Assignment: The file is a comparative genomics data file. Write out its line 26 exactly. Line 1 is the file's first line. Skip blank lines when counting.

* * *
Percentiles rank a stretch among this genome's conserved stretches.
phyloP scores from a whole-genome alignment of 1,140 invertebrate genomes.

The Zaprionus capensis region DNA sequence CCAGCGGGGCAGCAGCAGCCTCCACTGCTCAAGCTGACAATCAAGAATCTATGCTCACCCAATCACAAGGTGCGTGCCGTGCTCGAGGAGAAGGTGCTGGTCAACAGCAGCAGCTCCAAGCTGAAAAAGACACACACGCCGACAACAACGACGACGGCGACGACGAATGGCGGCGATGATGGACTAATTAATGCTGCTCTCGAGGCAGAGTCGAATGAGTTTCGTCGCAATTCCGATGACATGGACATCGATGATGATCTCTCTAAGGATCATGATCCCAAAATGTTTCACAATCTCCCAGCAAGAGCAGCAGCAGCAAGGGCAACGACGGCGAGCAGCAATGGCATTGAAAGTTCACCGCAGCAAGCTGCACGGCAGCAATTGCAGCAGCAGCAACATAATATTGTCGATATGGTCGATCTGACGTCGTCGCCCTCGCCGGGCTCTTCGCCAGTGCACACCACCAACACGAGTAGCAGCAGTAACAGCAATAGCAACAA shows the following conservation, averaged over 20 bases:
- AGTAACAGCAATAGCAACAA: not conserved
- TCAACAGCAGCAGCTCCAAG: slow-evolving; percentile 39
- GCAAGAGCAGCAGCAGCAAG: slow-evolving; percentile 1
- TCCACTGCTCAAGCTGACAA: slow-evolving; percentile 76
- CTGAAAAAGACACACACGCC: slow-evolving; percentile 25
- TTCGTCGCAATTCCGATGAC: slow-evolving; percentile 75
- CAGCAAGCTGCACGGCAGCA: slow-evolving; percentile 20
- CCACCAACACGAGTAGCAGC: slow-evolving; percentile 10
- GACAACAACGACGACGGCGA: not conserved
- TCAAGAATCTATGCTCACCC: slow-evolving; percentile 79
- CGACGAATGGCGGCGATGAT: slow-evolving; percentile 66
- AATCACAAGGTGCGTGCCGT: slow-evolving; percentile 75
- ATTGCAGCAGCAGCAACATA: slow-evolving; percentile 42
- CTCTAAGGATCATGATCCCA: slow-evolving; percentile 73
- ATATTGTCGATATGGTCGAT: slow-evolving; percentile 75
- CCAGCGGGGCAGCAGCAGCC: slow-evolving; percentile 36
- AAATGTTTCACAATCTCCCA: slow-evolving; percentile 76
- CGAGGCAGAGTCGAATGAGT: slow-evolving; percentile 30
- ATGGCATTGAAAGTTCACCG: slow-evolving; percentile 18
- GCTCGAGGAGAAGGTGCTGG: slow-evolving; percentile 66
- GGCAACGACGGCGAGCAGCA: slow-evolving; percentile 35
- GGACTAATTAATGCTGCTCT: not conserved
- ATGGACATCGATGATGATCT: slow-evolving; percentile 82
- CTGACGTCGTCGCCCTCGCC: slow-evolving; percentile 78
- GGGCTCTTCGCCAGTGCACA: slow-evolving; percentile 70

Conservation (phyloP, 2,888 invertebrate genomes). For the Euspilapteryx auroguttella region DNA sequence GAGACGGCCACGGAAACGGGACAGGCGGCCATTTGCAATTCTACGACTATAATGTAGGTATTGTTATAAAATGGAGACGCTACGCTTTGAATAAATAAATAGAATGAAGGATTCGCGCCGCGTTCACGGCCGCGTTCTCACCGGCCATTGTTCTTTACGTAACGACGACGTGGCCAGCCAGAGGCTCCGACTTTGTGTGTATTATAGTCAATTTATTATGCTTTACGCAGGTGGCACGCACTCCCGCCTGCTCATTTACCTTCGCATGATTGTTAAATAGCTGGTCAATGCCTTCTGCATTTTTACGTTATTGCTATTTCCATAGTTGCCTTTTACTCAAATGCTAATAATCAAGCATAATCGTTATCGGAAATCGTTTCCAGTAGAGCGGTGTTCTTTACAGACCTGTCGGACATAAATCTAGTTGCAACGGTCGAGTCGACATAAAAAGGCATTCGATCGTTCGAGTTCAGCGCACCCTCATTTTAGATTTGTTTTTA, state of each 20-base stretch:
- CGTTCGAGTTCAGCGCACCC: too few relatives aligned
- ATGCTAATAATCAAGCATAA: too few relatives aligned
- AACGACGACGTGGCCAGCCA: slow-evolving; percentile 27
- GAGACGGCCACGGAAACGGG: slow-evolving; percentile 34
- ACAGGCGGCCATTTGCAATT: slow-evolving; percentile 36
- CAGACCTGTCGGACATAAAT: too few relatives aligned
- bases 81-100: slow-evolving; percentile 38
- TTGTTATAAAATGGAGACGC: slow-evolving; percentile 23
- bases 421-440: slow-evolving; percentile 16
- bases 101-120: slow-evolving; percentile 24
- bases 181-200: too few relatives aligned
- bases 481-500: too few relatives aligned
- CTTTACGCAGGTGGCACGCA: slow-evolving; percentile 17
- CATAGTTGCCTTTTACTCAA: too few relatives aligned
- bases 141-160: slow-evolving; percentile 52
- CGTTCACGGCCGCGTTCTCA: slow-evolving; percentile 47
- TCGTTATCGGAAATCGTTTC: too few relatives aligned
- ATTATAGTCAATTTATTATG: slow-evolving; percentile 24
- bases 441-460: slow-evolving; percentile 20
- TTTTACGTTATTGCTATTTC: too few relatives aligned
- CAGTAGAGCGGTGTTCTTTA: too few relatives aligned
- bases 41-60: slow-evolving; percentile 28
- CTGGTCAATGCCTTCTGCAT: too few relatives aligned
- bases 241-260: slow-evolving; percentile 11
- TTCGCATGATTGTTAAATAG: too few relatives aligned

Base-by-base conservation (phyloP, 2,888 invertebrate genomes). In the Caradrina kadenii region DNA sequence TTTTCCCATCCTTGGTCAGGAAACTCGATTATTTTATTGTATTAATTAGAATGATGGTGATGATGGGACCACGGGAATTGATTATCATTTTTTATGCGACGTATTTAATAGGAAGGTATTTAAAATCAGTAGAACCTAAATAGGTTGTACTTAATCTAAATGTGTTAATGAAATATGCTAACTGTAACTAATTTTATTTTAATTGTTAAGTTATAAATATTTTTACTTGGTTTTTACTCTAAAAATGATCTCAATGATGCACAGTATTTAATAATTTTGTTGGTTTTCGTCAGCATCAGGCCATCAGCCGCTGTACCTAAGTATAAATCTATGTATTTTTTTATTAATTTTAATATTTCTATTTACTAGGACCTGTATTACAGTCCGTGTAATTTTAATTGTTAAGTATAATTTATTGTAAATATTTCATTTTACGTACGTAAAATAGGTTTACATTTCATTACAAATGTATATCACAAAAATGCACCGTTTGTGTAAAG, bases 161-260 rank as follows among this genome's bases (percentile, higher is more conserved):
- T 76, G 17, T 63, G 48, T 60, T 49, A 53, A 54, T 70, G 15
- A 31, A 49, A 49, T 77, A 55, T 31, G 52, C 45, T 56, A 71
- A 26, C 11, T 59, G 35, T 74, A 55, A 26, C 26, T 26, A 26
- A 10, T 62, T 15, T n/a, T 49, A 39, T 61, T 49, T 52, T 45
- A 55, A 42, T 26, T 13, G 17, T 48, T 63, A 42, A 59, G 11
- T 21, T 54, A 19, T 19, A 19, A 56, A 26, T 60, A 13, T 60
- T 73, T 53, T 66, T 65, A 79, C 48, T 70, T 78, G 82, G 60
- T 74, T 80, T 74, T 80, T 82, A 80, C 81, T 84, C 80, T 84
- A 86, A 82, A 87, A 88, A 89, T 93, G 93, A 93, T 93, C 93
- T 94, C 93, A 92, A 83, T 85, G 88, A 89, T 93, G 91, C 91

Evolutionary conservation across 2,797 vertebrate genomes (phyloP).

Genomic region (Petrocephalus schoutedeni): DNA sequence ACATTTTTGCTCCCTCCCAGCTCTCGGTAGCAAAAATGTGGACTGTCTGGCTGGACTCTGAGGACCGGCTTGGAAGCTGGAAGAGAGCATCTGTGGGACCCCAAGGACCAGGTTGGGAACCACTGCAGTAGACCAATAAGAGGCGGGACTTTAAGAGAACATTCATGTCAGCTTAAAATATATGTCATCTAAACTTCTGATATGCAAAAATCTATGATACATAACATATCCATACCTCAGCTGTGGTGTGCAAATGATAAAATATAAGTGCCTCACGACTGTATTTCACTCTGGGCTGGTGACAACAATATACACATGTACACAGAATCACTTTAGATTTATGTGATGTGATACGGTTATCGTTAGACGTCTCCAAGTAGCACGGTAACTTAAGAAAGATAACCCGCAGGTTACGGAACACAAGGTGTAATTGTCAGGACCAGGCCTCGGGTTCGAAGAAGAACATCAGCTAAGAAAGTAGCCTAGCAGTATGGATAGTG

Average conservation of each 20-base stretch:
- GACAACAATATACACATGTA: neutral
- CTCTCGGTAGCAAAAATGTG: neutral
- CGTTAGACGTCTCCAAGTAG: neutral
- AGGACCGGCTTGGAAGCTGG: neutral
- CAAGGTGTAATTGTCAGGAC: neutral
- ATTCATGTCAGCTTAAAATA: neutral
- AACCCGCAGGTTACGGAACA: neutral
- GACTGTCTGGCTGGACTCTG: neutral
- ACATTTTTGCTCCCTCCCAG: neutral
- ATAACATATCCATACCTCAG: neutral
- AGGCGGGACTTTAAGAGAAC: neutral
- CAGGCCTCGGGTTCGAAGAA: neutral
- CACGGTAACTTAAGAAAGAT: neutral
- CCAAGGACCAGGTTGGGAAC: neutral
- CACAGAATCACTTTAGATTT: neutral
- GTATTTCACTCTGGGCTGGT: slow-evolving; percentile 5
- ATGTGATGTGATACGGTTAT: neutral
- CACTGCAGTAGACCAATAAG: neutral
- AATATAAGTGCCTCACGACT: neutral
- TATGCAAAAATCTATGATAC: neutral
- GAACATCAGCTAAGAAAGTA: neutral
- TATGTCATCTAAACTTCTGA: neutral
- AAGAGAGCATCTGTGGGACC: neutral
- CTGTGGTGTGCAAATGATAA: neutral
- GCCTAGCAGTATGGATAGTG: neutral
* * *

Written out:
- ATGGACATCGATGATGATCT: slow-evolving; percentile 82